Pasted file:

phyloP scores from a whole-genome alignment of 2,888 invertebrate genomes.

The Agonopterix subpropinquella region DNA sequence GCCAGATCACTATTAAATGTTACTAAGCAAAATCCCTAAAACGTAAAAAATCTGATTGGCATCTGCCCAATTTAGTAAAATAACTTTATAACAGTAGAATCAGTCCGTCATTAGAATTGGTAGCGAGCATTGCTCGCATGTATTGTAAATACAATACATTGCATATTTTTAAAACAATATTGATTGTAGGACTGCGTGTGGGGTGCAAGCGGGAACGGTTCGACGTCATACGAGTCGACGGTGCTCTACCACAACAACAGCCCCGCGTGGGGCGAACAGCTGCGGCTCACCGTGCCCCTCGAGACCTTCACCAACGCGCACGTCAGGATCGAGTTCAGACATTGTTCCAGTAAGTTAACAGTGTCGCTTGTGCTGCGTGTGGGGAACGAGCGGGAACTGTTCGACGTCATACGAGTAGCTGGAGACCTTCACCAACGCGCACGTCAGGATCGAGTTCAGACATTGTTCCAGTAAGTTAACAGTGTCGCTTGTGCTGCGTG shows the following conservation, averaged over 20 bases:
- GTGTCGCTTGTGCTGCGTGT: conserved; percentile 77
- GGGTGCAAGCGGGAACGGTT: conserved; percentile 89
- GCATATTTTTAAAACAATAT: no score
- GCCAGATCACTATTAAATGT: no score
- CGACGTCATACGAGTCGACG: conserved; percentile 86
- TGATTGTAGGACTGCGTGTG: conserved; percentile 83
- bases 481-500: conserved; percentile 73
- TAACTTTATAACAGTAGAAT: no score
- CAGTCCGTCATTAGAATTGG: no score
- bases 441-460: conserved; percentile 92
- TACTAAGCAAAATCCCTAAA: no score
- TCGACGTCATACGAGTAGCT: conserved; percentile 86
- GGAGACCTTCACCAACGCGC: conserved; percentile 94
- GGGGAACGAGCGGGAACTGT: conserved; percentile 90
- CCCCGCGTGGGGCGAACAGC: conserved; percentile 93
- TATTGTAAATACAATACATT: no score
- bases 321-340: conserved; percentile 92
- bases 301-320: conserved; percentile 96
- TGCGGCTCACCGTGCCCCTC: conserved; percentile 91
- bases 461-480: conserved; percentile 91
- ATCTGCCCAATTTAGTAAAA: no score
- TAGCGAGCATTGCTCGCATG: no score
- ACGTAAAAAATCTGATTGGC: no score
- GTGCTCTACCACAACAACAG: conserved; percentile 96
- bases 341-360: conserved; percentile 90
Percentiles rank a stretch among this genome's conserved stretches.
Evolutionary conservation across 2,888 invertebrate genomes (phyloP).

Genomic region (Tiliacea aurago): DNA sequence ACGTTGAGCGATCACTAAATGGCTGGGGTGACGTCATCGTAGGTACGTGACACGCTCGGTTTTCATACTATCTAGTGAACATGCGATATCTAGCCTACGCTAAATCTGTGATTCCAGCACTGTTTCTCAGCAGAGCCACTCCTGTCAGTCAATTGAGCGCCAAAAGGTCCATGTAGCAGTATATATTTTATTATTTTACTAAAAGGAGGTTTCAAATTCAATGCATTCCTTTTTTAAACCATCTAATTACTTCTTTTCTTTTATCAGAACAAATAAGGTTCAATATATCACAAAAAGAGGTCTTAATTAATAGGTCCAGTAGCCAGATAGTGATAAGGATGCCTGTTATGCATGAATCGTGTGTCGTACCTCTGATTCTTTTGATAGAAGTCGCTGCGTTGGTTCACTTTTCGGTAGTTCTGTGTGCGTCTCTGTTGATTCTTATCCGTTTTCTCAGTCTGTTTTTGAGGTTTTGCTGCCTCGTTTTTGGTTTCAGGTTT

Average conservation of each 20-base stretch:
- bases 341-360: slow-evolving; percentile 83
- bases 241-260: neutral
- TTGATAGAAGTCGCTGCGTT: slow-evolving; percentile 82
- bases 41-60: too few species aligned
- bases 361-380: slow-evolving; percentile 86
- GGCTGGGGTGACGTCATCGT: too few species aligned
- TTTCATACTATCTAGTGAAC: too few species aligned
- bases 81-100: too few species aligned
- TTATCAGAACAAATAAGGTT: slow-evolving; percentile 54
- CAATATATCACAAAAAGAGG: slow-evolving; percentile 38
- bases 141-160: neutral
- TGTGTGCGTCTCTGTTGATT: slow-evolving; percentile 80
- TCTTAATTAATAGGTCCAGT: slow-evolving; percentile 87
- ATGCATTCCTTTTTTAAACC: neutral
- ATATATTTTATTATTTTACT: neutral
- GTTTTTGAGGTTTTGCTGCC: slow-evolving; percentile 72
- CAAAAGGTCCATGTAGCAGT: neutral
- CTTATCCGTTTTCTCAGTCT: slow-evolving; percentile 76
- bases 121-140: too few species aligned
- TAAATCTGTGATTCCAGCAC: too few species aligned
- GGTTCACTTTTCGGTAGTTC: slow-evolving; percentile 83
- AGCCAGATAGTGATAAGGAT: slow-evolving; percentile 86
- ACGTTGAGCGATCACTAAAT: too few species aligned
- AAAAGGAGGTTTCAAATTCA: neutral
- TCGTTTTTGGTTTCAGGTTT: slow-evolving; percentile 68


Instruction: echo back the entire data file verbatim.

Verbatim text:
phyloP scores from a whole-genome alignment of 2,888 invertebrate genomes.

The Agonopterix subpropinquella region DNA sequence GCCAGATCACTATTAAATGTTACTAAGCAAAATCCCTAAAACGTAAAAAATCTGATTGGCATCTGCCCAATTTAGTAAAATAACTTTATAACAGTAGAATCAGTCCGTCATTAGAATTGGTAGCGAGCATTGCTCGCATGTATTGTAAATACAATACATTGCATATTTTTAAAACAATATTGATTGTAGGACTGCGTGTGGGGTGCAAGCGGGAACGGTTCGACGTCATACGAGTCGACGGTGCTCTACCACAACAACAGCCCCGCGTGGGGCGAACAGCTGCGGCTCACCGTGCCCCTCGAGACCTTCACCAACGCGCACGTCAGGATCGAGTTCAGACATTGTTCCAGTAAGTTAACAGTGTCGCTTGTGCTGCGTGTGGGGAACGAGCGGGAACTGTTCGACGTCATACGAGTAGCTGGAGACCTTCACCAACGCGCACGTCAGGATCGAGTTCAGACATTGTTCCAGTAAGTTAACAGTGTCGCTTGTGCTGCGTG shows the following conservation, averaged over 20 bases:
- GTGTCGCTTGTGCTGCGTGT: conserved; percentile 77
- GGGTGCAAGCGGGAACGGTT: conserved; percentile 89
- GCATATTTTTAAAACAATAT: no score
- GCCAGATCACTATTAAATGT: no score
- CGACGTCATACGAGTCGACG: conserved; percentile 86
- TGATTGTAGGACTGCGTGTG: conserved; percentile 83
- bases 481-500: conserved; percentile 73
- TAACTTTATAACAGTAGAAT: no score
- CAGTCCGTCATTAGAATTGG: no score
- bases 441-460: conserved; percentile 92
- TACTAAGCAAAATCCCTAAA: no score
- TCGACGTCATACGAGTAGCT: conserved; percentile 86
- GGAGACCTTCACCAACGCGC: conserved; percentile 94
- GGGGAACGAGCGGGAACTGT: conserved; percentile 90
- CCCCGCGTGGGGCGAACAGC: conserved; percentile 93
- TATTGTAAATACAATACATT: no score
- bases 321-340: conserved; percentile 92
- bases 301-320: conserved; percentile 96
- TGCGGCTCACCGTGCCCCTC: conserved; percentile 91
- bases 461-480: conserved; percentile 91
- ATCTGCCCAATTTAGTAAAA: no score
- TAGCGAGCATTGCTCGCATG: no score
- ACGTAAAAAATCTGATTGGC: no score
- GTGCTCTACCACAACAACAG: conserved; percentile 96
- bases 341-360: conserved; percentile 90
Percentiles rank a stretch among this genome's conserved stretches.
Evolutionary conservation across 2,888 invertebrate genomes (phyloP).

Genomic region (Tiliacea aurago): DNA sequence ACGTTGAGCGATCACTAAATGGCTGGGGTGACGTCATCGTAGGTACGTGACACGCTCGGTTTTCATACTATCTAGTGAACATGCGATATCTAGCCTACGCTAAATCTGTGATTCCAGCACTGTTTCTCAGCAGAGCCACTCCTGTCAGTCAATTGAGCGCCAAAAGGTCCATGTAGCAGTATATATTTTATTATTTTACTAAAAGGAGGTTTCAAATTCAATGCATTCCTTTTTTAAACCATCTAATTACTTCTTTTCTTTTATCAGAACAAATAAGGTTCAATATATCACAAAAAGAGGTCTTAATTAATAGGTCCAGTAGCCAGATAGTGATAAGGATGCCTGTTATGCATGAATCGTGTGTCGTACCTCTGATTCTTTTGATAGAAGTCGCTGCGTTGGTTCACTTTTCGGTAGTTCTGTGTGCGTCTCTGTTGATTCTTATCCGTTTTCTCAGTCTGTTTTTGAGGTTTTGCTGCCTCGTTTTTGGTTTCAGGTTT

Average conservation of each 20-base stretch:
- bases 341-360: slow-evolving; percentile 83
- bases 241-260: neutral
- TTGATAGAAGTCGCTGCGTT: slow-evolving; percentile 82
- bases 41-60: too few species aligned
- bases 361-380: slow-evolving; percentile 86
- GGCTGGGGTGACGTCATCGT: too few species aligned
- TTTCATACTATCTAGTGAAC: too few species aligned
- bases 81-100: too few species aligned
- TTATCAGAACAAATAAGGTT: slow-evolving; percentile 54
- CAATATATCACAAAAAGAGG: slow-evolving; percentile 38
- bases 141-160: neutral
- TGTGTGCGTCTCTGTTGATT: slow-evolving; percentile 80
- TCTTAATTAATAGGTCCAGT: slow-evolving; percentile 87
- ATGCATTCCTTTTTTAAACC: neutral
- ATATATTTTATTATTTTACT: neutral
- GTTTTTGAGGTTTTGCTGCC: slow-evolving; percentile 72
- CAAAAGGTCCATGTAGCAGT: neutral
- CTTATCCGTTTTCTCAGTCT: slow-evolving; percentile 76
- bases 121-140: too few species aligned
- TAAATCTGTGATTCCAGCAC: too few species aligned
- GGTTCACTTTTCGGTAGTTC: slow-evolving; percentile 83
- AGCCAGATAGTGATAAGGAT: slow-evolving; percentile 86
- ACGTTGAGCGATCACTAAAT: too few species aligned
- AAAAGGAGGTTTCAAATTCA: neutral
- TCGTTTTTGGTTTCAGGTTT: slow-evolving; percentile 68